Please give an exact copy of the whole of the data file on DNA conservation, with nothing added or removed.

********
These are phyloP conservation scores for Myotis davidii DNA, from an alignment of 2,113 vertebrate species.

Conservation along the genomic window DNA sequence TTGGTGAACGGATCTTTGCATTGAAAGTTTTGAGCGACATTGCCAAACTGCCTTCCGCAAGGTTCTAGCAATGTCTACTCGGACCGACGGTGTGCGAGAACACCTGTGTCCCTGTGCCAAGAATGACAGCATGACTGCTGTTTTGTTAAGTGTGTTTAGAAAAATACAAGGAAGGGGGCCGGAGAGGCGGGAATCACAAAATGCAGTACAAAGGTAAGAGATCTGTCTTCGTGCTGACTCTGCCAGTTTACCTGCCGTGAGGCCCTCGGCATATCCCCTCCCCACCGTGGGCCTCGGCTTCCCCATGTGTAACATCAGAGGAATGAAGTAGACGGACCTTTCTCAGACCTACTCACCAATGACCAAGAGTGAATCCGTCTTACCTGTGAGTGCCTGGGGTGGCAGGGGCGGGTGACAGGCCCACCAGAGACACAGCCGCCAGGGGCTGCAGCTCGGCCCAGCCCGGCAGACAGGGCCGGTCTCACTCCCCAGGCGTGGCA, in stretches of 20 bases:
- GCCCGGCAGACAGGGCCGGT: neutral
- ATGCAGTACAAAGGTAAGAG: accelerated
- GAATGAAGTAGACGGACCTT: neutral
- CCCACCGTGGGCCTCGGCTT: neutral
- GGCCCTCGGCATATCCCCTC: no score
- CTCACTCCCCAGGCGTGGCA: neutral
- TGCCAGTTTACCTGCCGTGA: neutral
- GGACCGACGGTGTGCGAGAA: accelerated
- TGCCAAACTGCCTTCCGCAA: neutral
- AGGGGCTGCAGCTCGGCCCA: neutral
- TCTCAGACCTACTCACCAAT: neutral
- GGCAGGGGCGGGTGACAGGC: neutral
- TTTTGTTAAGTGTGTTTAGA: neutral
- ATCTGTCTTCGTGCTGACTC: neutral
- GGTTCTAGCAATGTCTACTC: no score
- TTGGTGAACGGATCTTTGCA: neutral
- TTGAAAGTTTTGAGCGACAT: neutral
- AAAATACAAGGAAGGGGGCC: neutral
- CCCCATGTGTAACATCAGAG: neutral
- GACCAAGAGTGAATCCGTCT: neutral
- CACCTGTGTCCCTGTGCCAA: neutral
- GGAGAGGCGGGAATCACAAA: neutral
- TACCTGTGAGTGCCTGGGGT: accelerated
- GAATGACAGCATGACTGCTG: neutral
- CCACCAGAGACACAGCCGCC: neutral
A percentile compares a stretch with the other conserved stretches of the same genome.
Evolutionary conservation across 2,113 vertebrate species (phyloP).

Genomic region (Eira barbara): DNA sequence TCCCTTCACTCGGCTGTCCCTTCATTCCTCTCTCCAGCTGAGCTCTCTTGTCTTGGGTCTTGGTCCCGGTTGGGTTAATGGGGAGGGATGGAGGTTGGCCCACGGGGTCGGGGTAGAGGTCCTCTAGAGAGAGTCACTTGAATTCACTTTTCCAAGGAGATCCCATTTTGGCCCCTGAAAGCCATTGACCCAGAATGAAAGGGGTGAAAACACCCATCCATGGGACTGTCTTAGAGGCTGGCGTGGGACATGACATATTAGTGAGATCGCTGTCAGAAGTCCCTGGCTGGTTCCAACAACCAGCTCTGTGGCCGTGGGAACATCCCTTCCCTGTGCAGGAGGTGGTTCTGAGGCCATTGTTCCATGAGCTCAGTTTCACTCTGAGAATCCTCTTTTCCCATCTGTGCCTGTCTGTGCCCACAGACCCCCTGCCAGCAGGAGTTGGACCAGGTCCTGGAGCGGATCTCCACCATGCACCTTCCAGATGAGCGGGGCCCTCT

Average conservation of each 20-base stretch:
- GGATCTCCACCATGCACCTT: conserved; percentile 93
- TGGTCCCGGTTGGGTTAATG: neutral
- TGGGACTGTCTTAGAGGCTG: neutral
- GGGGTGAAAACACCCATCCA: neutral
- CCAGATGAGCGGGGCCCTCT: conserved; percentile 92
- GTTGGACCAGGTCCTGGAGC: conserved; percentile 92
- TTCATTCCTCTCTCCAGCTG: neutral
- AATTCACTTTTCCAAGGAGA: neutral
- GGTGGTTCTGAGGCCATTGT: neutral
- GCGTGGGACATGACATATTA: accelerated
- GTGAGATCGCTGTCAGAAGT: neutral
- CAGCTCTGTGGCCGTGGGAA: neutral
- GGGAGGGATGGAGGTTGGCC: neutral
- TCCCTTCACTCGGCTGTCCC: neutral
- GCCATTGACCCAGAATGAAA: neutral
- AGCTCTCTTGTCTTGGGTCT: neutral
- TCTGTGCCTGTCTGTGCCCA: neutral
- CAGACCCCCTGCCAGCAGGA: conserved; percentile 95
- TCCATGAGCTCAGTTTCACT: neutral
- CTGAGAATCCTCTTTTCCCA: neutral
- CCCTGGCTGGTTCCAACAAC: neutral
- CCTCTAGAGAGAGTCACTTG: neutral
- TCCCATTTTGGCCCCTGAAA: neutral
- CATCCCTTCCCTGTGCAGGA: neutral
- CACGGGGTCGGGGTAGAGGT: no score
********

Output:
These are phyloP conservation scores for Myotis davidii DNA, from an alignment of 2,113 vertebrate species.

Conservation along the genomic window DNA sequence TTGGTGAACGGATCTTTGCATTGAAAGTTTTGAGCGACATTGCCAAACTGCCTTCCGCAAGGTTCTAGCAATGTCTACTCGGACCGACGGTGTGCGAGAACACCTGTGTCCCTGTGCCAAGAATGACAGCATGACTGCTGTTTTGTTAAGTGTGTTTAGAAAAATACAAGGAAGGGGGCCGGAGAGGCGGGAATCACAAAATGCAGTACAAAGGTAAGAGATCTGTCTTCGTGCTGACTCTGCCAGTTTACCTGCCGTGAGGCCCTCGGCATATCCCCTCCCCACCGTGGGCCTCGGCTTCCCCATGTGTAACATCAGAGGAATGAAGTAGACGGACCTTTCTCAGACCTACTCACCAATGACCAAGAGTGAATCCGTCTTACCTGTGAGTGCCTGGGGTGGCAGGGGCGGGTGACAGGCCCACCAGAGACACAGCCGCCAGGGGCTGCAGCTCGGCCCAGCCCGGCAGACAGGGCCGGTCTCACTCCCCAGGCGTGGCA, in stretches of 20 bases:
- GCCCGGCAGACAGGGCCGGT: neutral
- ATGCAGTACAAAGGTAAGAG: accelerated
- GAATGAAGTAGACGGACCTT: neutral
- CCCACCGTGGGCCTCGGCTT: neutral
- GGCCCTCGGCATATCCCCTC: no score
- CTCACTCCCCAGGCGTGGCA: neutral
- TGCCAGTTTACCTGCCGTGA: neutral
- GGACCGACGGTGTGCGAGAA: accelerated
- TGCCAAACTGCCTTCCGCAA: neutral
- AGGGGCTGCAGCTCGGCCCA: neutral
- TCTCAGACCTACTCACCAAT: neutral
- GGCAGGGGCGGGTGACAGGC: neutral
- TTTTGTTAAGTGTGTTTAGA: neutral
- ATCTGTCTTCGTGCTGACTC: neutral
- GGTTCTAGCAATGTCTACTC: no score
- TTGGTGAACGGATCTTTGCA: neutral
- TTGAAAGTTTTGAGCGACAT: neutral
- AAAATACAAGGAAGGGGGCC: neutral
- CCCCATGTGTAACATCAGAG: neutral
- GACCAAGAGTGAATCCGTCT: neutral
- CACCTGTGTCCCTGTGCCAA: neutral
- GGAGAGGCGGGAATCACAAA: neutral
- TACCTGTGAGTGCCTGGGGT: accelerated
- GAATGACAGCATGACTGCTG: neutral
- CCACCAGAGACACAGCCGCC: neutral
A percentile compares a stretch with the other conserved stretches of the same genome.
Evolutionary conservation across 2,113 vertebrate species (phyloP).

Genomic region (Eira barbara): DNA sequence TCCCTTCACTCGGCTGTCCCTTCATTCCTCTCTCCAGCTGAGCTCTCTTGTCTTGGGTCTTGGTCCCGGTTGGGTTAATGGGGAGGGATGGAGGTTGGCCCACGGGGTCGGGGTAGAGGTCCTCTAGAGAGAGTCACTTGAATTCACTTTTCCAAGGAGATCCCATTTTGGCCCCTGAAAGCCATTGACCCAGAATGAAAGGGGTGAAAACACCCATCCATGGGACTGTCTTAGAGGCTGGCGTGGGACATGACATATTAGTGAGATCGCTGTCAGAAGTCCCTGGCTGGTTCCAACAACCAGCTCTGTGGCCGTGGGAACATCCCTTCCCTGTGCAGGAGGTGGTTCTGAGGCCATTGTTCCATGAGCTCAGTTTCACTCTGAGAATCCTCTTTTCCCATCTGTGCCTGTCTGTGCCCACAGACCCCCTGCCAGCAGGAGTTGGACCAGGTCCTGGAGCGGATCTCCACCATGCACCTTCCAGATGAGCGGGGCCCTCT

Average conservation of each 20-base stretch:
- GGATCTCCACCATGCACCTT: conserved; percentile 93
- TGGTCCCGGTTGGGTTAATG: neutral
- TGGGACTGTCTTAGAGGCTG: neutral
- GGGGTGAAAACACCCATCCA: neutral
- CCAGATGAGCGGGGCCCTCT: conserved; percentile 92
- GTTGGACCAGGTCCTGGAGC: conserved; percentile 92
- TTCATTCCTCTCTCCAGCTG: neutral
- AATTCACTTTTCCAAGGAGA: neutral
- GGTGGTTCTGAGGCCATTGT: neutral
- GCGTGGGACATGACATATTA: accelerated
- GTGAGATCGCTGTCAGAAGT: neutral
- CAGCTCTGTGGCCGTGGGAA: neutral
- GGGAGGGATGGAGGTTGGCC: neutral
- TCCCTTCACTCGGCTGTCCC: neutral
- GCCATTGACCCAGAATGAAA: neutral
- AGCTCTCTTGTCTTGGGTCT: neutral
- TCTGTGCCTGTCTGTGCCCA: neutral
- CAGACCCCCTGCCAGCAGGA: conserved; percentile 95
- TCCATGAGCTCAGTTTCACT: neutral
- CTGAGAATCCTCTTTTCCCA: neutral
- CCCTGGCTGGTTCCAACAAC: neutral
- CCTCTAGAGAGAGTCACTTG: neutral
- TCCCATTTTGGCCCCTGAAA: neutral
- CATCCCTTCCCTGTGCAGGA: neutral
- CACGGGGTCGGGGTAGAGGT: no score